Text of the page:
Opening Week:  Once we’ve done all the rehearsals in the city, we move to the theater to do the big tech days. It’s called ‘hell week’ because you are there all day and night putting it together. The actors can work on the stage and do the spacing. It’s lights, sound, costumes, and blocking everything in the theater. We have an invited dress rehearsal on Thursday before we open. It’s good for the actors to get a sense of what an audience is going to react to in the show. 

The Run: A typical day in the run would be picking the actors up from the train. The Equity rule is that they need to be there half an hour before curtain, but most of them get there a little earlier to warm up and get dressed. On the second and third Friday, we bring them in early for what we call a ‘speed-through,’ because they’ve been away from the play since the prior Sunday. The actors are getting into hair and costume, the stage-management team is running their checks on lights and sound, and house management is getting ready with ticketing and cleaning the house. Then, the doors open about 20 minutes before the show.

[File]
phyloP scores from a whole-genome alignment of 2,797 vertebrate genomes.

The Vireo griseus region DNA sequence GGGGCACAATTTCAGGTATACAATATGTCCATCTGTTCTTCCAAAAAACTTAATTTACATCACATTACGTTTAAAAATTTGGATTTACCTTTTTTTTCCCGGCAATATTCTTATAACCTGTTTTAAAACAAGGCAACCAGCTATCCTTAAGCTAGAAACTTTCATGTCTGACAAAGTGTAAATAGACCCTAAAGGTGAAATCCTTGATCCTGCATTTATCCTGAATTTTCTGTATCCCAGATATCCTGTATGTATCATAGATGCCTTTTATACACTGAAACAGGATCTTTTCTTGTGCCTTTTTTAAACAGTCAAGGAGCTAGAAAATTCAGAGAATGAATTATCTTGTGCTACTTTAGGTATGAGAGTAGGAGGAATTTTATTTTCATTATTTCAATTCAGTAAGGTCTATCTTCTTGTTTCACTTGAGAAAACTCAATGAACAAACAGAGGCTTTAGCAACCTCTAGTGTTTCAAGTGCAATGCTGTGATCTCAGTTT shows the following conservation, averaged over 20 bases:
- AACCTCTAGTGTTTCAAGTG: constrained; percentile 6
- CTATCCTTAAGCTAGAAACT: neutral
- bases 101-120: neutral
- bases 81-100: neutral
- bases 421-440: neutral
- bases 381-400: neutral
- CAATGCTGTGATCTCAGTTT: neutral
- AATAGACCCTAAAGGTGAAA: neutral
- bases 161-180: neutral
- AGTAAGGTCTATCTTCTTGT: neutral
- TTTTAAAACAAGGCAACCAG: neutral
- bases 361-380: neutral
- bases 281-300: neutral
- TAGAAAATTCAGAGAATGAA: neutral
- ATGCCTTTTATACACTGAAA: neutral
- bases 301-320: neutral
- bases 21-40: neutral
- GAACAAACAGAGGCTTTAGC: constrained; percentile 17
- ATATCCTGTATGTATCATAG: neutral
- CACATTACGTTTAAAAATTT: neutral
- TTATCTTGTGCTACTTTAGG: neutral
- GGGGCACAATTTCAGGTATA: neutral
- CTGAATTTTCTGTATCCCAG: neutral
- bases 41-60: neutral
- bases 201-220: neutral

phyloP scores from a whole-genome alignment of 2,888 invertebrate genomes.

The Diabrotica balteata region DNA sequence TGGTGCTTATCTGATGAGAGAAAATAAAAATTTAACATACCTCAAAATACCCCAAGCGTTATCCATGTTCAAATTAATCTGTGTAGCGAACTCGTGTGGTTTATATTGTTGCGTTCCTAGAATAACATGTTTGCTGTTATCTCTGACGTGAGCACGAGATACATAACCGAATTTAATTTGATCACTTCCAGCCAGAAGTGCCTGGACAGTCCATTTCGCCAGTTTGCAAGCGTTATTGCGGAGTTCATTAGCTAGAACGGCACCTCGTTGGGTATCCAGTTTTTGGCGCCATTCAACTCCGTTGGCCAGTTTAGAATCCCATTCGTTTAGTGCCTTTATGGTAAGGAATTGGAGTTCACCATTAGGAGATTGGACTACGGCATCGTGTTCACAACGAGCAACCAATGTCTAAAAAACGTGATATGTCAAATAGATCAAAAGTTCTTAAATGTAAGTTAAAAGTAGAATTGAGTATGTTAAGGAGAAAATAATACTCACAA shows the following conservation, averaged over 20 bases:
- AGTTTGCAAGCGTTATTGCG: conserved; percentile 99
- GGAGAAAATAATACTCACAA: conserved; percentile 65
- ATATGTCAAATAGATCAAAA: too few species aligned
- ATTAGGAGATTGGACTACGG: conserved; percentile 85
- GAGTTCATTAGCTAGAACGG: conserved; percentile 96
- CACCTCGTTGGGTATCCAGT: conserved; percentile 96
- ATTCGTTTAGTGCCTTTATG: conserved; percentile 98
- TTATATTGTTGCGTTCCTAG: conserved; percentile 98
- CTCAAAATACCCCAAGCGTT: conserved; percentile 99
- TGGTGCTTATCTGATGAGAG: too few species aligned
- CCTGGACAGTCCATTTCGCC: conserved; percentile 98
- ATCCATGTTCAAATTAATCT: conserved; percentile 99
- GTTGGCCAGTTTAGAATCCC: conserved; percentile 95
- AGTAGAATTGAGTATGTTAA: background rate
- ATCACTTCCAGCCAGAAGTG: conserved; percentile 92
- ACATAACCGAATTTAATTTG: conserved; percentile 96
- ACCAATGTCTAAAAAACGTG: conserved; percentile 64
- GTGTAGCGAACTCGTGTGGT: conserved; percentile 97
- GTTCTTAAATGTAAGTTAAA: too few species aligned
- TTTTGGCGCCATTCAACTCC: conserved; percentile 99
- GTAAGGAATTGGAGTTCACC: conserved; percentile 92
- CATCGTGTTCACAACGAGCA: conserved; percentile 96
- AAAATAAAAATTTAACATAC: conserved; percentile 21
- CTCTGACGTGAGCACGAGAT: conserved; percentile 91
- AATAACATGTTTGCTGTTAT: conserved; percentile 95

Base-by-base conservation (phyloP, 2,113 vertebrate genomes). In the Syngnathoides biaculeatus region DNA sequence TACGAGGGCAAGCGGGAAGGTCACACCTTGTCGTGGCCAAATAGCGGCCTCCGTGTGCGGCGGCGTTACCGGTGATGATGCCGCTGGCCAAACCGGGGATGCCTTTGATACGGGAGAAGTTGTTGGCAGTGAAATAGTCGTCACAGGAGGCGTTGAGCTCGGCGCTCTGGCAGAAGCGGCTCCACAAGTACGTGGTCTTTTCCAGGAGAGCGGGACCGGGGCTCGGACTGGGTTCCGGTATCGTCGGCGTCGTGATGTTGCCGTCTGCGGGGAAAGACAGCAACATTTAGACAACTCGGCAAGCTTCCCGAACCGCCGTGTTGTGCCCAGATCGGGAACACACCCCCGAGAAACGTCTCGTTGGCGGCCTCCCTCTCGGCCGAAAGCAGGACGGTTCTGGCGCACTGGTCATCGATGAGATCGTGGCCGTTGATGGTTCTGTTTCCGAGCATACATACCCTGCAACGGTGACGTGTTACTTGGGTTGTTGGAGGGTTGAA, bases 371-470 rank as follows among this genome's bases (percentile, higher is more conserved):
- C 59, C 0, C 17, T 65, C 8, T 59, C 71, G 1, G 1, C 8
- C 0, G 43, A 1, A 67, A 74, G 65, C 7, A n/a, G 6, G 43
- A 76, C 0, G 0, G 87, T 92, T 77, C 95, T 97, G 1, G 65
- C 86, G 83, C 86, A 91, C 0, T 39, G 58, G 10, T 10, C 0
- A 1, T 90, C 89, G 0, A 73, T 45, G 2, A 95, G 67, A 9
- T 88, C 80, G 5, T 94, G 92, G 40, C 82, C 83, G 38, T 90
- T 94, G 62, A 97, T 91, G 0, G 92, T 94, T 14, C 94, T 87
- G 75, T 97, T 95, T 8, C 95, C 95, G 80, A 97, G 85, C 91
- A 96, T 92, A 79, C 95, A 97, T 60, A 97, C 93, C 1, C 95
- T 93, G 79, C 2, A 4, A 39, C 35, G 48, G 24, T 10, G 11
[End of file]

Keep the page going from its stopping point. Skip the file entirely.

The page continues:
How Many Will You See?

Fill your fall calendar with shows from the county’s local theaters. 

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Through September 13

Bedroom Farce
A play by Alan Ayckbourn
(203) 227-4177; www.westportplayhouse.org
Westport Country Playhouse, Westport, CT


Ongoing through September 20

Backwards In High Heels
The Ginger Rogers Musical
(914) 592-2222; www.broadwaytheatre.com
Westchester Broadway Theatre, Elmsford


September 20

Cultural Katonah presents a performance by Aquila Theatre: 
William Shakespeare’s Romeo and Juliet
(914) 232-8119; www.johnjayhomestead.org
John Jay Homestead, Katonah


September 20
Broadcast Live from London’s West End:
Bill Nighy and Carey Mulligan in Skylight
(914) 251-6200; www.artscenter.org
The Performing Arts Center, Purchase


September 24 – November 29;
December 30 – January 31

Books & Lyrics by Oscar Hammerstein
Music by Jerome Kern
(914) 592-2222; www.broadwaytheatre.com
Westchester Broadway Theatre, Elmsford


October 6 – 24